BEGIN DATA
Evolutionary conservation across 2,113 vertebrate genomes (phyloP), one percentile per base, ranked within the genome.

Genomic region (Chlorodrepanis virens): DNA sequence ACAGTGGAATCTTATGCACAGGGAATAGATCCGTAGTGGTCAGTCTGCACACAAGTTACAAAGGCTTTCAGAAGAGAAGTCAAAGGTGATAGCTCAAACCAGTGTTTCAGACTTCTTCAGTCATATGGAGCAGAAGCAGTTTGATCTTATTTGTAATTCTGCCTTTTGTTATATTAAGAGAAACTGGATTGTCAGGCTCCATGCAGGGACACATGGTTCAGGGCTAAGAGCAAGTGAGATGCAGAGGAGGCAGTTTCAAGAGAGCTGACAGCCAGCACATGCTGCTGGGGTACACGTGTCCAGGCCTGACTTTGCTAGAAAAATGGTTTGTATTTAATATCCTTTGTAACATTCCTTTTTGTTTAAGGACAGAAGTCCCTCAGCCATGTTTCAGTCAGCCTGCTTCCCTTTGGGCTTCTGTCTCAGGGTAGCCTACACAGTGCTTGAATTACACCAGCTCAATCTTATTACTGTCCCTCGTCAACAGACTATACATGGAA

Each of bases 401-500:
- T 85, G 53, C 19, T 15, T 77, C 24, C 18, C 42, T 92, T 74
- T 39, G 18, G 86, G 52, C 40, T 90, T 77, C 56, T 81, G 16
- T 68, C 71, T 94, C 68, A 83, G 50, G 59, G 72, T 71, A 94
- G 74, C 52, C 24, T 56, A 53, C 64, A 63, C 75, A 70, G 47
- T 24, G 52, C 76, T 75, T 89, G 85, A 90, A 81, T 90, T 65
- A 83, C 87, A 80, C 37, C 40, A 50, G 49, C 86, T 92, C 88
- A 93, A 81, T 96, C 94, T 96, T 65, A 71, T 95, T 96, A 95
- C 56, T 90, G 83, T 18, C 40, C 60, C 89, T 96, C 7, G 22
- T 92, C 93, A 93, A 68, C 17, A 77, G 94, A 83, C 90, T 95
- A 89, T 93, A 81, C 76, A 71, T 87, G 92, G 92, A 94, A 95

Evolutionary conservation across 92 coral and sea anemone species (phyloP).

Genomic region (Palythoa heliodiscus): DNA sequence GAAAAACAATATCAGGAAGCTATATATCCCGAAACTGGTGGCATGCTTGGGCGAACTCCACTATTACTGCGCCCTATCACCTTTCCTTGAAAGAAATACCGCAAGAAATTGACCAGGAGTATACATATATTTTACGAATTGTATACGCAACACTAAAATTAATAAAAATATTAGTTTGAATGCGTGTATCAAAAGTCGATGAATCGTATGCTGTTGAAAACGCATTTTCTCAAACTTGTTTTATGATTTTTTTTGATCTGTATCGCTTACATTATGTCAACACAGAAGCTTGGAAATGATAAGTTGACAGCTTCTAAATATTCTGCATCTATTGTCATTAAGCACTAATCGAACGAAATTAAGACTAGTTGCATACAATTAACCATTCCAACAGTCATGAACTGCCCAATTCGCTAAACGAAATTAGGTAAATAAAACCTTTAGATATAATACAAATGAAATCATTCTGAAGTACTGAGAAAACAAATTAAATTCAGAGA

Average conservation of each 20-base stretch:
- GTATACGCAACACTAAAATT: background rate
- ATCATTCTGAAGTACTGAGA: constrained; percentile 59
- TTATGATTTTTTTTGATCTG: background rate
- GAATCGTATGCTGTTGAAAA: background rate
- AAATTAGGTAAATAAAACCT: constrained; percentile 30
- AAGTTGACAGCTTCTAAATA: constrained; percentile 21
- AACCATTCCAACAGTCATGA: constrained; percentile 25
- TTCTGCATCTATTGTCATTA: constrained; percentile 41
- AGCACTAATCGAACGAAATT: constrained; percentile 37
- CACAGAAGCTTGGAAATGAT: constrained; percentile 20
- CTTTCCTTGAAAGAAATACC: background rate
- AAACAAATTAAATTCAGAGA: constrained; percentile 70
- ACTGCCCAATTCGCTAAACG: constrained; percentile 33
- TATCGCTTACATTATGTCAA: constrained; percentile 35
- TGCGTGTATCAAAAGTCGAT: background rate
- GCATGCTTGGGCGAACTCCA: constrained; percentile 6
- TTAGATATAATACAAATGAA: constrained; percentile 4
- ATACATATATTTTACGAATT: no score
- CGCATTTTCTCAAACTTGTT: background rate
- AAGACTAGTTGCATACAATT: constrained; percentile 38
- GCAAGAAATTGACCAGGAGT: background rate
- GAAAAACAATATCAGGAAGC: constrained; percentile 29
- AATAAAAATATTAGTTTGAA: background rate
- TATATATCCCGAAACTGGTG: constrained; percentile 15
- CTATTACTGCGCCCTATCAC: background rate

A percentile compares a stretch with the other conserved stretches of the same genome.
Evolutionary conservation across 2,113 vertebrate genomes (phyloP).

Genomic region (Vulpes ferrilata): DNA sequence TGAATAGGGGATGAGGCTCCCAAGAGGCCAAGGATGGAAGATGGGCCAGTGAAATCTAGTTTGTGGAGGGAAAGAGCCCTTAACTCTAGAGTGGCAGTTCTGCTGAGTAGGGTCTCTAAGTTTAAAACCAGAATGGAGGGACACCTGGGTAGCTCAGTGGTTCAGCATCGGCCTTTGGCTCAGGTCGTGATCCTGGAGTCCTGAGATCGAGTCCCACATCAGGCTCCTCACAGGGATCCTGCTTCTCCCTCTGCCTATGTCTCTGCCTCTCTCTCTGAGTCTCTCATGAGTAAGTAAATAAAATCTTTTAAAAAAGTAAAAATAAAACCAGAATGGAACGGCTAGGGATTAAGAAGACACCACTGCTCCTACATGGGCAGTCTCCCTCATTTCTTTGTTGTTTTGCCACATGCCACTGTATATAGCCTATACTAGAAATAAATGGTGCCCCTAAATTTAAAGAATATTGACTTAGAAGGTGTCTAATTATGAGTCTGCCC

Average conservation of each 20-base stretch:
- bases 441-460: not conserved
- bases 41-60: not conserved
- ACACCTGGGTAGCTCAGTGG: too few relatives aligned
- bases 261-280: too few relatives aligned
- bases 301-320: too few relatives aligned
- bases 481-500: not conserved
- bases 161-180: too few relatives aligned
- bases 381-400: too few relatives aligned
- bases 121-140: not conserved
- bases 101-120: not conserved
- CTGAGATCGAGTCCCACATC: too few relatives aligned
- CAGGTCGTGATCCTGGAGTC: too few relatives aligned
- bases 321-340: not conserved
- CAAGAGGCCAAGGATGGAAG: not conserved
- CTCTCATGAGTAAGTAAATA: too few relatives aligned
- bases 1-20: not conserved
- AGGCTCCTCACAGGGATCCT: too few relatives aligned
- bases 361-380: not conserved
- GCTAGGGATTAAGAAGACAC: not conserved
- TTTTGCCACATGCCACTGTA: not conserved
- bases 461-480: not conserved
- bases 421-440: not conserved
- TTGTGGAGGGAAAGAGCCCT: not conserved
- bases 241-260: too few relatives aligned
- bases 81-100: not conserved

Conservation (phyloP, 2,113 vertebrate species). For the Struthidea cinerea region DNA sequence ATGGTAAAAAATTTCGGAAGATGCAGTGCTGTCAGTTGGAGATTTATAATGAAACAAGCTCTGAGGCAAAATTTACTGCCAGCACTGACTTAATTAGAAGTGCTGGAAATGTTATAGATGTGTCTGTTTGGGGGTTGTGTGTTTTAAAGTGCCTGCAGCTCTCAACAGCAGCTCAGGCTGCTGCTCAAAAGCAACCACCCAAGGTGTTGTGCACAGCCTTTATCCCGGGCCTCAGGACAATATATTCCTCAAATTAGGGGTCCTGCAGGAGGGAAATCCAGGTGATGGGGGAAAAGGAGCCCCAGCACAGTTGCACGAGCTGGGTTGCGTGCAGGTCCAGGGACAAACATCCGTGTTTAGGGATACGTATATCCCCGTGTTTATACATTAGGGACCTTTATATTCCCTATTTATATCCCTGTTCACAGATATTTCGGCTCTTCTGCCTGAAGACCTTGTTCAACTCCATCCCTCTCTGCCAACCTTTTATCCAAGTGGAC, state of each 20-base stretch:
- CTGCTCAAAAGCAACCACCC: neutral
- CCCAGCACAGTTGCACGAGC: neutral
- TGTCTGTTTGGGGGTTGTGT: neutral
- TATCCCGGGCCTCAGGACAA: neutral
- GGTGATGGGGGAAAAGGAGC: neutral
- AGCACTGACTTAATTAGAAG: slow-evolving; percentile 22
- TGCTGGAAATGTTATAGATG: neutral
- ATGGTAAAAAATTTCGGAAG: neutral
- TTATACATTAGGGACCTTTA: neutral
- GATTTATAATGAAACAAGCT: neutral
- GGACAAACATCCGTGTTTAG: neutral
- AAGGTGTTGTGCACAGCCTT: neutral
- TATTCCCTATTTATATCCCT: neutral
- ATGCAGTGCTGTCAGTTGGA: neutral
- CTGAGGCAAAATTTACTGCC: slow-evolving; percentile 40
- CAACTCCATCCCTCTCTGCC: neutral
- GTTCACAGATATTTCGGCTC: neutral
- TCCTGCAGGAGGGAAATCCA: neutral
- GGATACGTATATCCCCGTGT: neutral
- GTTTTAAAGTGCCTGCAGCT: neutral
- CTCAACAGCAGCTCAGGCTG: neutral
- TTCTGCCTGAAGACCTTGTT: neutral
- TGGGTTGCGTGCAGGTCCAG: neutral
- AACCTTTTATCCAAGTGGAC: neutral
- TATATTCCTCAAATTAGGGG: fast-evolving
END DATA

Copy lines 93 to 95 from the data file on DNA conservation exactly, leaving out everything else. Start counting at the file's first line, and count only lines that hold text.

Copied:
- TTCTGCCTGAAGACCTTGTT: neutral
- TGGGTTGCGTGCAGGTCCAG: neutral
- AACCTTTTATCCAAGTGGAC: neutral